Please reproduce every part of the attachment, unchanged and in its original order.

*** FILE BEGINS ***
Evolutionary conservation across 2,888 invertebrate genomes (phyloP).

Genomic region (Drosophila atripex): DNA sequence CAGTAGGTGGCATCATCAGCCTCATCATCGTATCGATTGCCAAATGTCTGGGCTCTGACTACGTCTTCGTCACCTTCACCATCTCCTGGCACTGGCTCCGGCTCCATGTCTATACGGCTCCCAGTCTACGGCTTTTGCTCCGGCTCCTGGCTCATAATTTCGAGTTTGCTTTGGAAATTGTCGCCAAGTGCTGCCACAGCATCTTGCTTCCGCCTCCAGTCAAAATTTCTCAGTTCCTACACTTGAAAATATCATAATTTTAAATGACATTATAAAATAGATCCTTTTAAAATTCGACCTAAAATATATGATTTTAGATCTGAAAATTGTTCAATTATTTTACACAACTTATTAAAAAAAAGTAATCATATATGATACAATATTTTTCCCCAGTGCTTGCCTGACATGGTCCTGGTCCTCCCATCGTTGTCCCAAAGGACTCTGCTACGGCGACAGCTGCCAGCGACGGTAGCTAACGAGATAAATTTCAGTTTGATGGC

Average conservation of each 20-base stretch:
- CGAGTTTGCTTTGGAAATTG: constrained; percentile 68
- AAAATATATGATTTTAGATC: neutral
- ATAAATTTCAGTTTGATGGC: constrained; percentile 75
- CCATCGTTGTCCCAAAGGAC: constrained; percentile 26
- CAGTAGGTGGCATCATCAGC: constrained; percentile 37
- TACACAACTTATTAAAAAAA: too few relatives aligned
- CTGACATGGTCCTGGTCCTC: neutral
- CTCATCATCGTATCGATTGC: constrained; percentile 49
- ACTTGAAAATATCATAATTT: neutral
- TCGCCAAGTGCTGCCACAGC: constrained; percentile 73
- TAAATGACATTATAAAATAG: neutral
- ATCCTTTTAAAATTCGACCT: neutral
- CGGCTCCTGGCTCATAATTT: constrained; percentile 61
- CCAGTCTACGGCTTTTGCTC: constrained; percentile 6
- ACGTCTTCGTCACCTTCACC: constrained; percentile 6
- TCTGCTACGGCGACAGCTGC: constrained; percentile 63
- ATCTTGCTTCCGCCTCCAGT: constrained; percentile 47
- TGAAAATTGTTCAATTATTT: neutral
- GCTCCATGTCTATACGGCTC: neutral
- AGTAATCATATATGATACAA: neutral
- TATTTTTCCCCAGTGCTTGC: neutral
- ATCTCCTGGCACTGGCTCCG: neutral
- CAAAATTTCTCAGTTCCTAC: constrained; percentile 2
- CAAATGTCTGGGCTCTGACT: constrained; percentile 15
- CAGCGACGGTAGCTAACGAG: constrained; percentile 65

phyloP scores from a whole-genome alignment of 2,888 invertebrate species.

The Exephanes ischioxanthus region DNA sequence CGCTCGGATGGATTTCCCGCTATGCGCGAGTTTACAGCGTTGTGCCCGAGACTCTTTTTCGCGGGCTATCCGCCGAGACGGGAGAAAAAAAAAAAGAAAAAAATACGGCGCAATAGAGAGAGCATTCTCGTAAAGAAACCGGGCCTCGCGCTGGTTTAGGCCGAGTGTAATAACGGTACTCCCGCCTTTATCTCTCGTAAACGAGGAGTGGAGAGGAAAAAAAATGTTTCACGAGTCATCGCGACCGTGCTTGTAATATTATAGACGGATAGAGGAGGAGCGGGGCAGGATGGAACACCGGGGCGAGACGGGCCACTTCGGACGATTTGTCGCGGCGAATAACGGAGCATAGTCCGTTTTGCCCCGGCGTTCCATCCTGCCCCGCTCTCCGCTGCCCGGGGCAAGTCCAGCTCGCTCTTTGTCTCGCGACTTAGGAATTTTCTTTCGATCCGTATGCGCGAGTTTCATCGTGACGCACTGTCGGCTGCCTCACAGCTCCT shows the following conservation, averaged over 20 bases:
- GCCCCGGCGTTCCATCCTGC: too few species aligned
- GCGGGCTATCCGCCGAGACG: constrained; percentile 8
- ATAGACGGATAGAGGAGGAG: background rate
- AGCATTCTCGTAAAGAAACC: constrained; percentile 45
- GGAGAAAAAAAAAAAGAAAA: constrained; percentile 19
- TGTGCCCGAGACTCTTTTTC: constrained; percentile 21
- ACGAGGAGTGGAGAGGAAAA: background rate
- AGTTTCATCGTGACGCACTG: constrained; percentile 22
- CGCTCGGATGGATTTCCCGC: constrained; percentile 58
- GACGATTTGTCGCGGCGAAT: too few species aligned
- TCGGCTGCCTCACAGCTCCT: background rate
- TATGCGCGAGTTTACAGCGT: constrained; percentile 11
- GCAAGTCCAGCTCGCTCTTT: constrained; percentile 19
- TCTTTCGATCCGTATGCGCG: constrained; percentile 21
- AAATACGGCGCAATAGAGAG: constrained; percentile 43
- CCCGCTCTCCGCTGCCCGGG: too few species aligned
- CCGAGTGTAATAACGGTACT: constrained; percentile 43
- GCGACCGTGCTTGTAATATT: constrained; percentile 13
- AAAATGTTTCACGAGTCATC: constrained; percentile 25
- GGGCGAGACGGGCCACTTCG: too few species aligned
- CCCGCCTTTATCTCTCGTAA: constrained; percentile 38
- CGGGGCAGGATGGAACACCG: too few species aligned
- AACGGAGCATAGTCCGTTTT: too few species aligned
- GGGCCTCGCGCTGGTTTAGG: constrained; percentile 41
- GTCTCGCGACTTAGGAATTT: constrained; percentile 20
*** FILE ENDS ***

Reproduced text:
Evolutionary conservation across 2,888 invertebrate genomes (phyloP).

Genomic region (Drosophila atripex): DNA sequence CAGTAGGTGGCATCATCAGCCTCATCATCGTATCGATTGCCAAATGTCTGGGCTCTGACTACGTCTTCGTCACCTTCACCATCTCCTGGCACTGGCTCCGGCTCCATGTCTATACGGCTCCCAGTCTACGGCTTTTGCTCCGGCTCCTGGCTCATAATTTCGAGTTTGCTTTGGAAATTGTCGCCAAGTGCTGCCACAGCATCTTGCTTCCGCCTCCAGTCAAAATTTCTCAGTTCCTACACTTGAAAATATCATAATTTTAAATGACATTATAAAATAGATCCTTTTAAAATTCGACCTAAAATATATGATTTTAGATCTGAAAATTGTTCAATTATTTTACACAACTTATTAAAAAAAAGTAATCATATATGATACAATATTTTTCCCCAGTGCTTGCCTGACATGGTCCTGGTCCTCCCATCGTTGTCCCAAAGGACTCTGCTACGGCGACAGCTGCCAGCGACGGTAGCTAACGAGATAAATTTCAGTTTGATGGC

Average conservation of each 20-base stretch:
- CGAGTTTGCTTTGGAAATTG: constrained; percentile 68
- AAAATATATGATTTTAGATC: neutral
- ATAAATTTCAGTTTGATGGC: constrained; percentile 75
- CCATCGTTGTCCCAAAGGAC: constrained; percentile 26
- CAGTAGGTGGCATCATCAGC: constrained; percentile 37
- TACACAACTTATTAAAAAAA: too few relatives aligned
- CTGACATGGTCCTGGTCCTC: neutral
- CTCATCATCGTATCGATTGC: constrained; percentile 49
- ACTTGAAAATATCATAATTT: neutral
- TCGCCAAGTGCTGCCACAGC: constrained; percentile 73
- TAAATGACATTATAAAATAG: neutral
- ATCCTTTTAAAATTCGACCT: neutral
- CGGCTCCTGGCTCATAATTT: constrained; percentile 61
- CCAGTCTACGGCTTTTGCTC: constrained; percentile 6
- ACGTCTTCGTCACCTTCACC: constrained; percentile 6
- TCTGCTACGGCGACAGCTGC: constrained; percentile 63
- ATCTTGCTTCCGCCTCCAGT: constrained; percentile 47
- TGAAAATTGTTCAATTATTT: neutral
- GCTCCATGTCTATACGGCTC: neutral
- AGTAATCATATATGATACAA: neutral
- TATTTTTCCCCAGTGCTTGC: neutral
- ATCTCCTGGCACTGGCTCCG: neutral
- CAAAATTTCTCAGTTCCTAC: constrained; percentile 2
- CAAATGTCTGGGCTCTGACT: constrained; percentile 15
- CAGCGACGGTAGCTAACGAG: constrained; percentile 65

phyloP scores from a whole-genome alignment of 2,888 invertebrate species.

The Exephanes ischioxanthus region DNA sequence CGCTCGGATGGATTTCCCGCTATGCGCGAGTTTACAGCGTTGTGCCCGAGACTCTTTTTCGCGGGCTATCCGCCGAGACGGGAGAAAAAAAAAAAGAAAAAAATACGGCGCAATAGAGAGAGCATTCTCGTAAAGAAACCGGGCCTCGCGCTGGTTTAGGCCGAGTGTAATAACGGTACTCCCGCCTTTATCTCTCGTAAACGAGGAGTGGAGAGGAAAAAAAATGTTTCACGAGTCATCGCGACCGTGCTTGTAATATTATAGACGGATAGAGGAGGAGCGGGGCAGGATGGAACACCGGGGCGAGACGGGCCACTTCGGACGATTTGTCGCGGCGAATAACGGAGCATAGTCCGTTTTGCCCCGGCGTTCCATCCTGCCCCGCTCTCCGCTGCCCGGGGCAAGTCCAGCTCGCTCTTTGTCTCGCGACTTAGGAATTTTCTTTCGATCCGTATGCGCGAGTTTCATCGTGACGCACTGTCGGCTGCCTCACAGCTCCT shows the following conservation, averaged over 20 bases:
- GCCCCGGCGTTCCATCCTGC: too few species aligned
- GCGGGCTATCCGCCGAGACG: constrained; percentile 8
- ATAGACGGATAGAGGAGGAG: background rate
- AGCATTCTCGTAAAGAAACC: constrained; percentile 45
- GGAGAAAAAAAAAAAGAAAA: constrained; percentile 19
- TGTGCCCGAGACTCTTTTTC: constrained; percentile 21
- ACGAGGAGTGGAGAGGAAAA: background rate
- AGTTTCATCGTGACGCACTG: constrained; percentile 22
- CGCTCGGATGGATTTCCCGC: constrained; percentile 58
- GACGATTTGTCGCGGCGAAT: too few species aligned
- TCGGCTGCCTCACAGCTCCT: background rate
- TATGCGCGAGTTTACAGCGT: constrained; percentile 11
- GCAAGTCCAGCTCGCTCTTT: constrained; percentile 19
- TCTTTCGATCCGTATGCGCG: constrained; percentile 21
- AAATACGGCGCAATAGAGAG: constrained; percentile 43
- CCCGCTCTCCGCTGCCCGGG: too few species aligned
- CCGAGTGTAATAACGGTACT: constrained; percentile 43
- GCGACCGTGCTTGTAATATT: constrained; percentile 13
- AAAATGTTTCACGAGTCATC: constrained; percentile 25
- GGGCGAGACGGGCCACTTCG: too few species aligned
- CCCGCCTTTATCTCTCGTAA: constrained; percentile 38
- CGGGGCAGGATGGAACACCG: too few species aligned
- AACGGAGCATAGTCCGTTTT: too few species aligned
- GGGCCTCGCGCTGGTTTAGG: constrained; percentile 41
- GTCTCGCGACTTAGGAATTT: constrained; percentile 20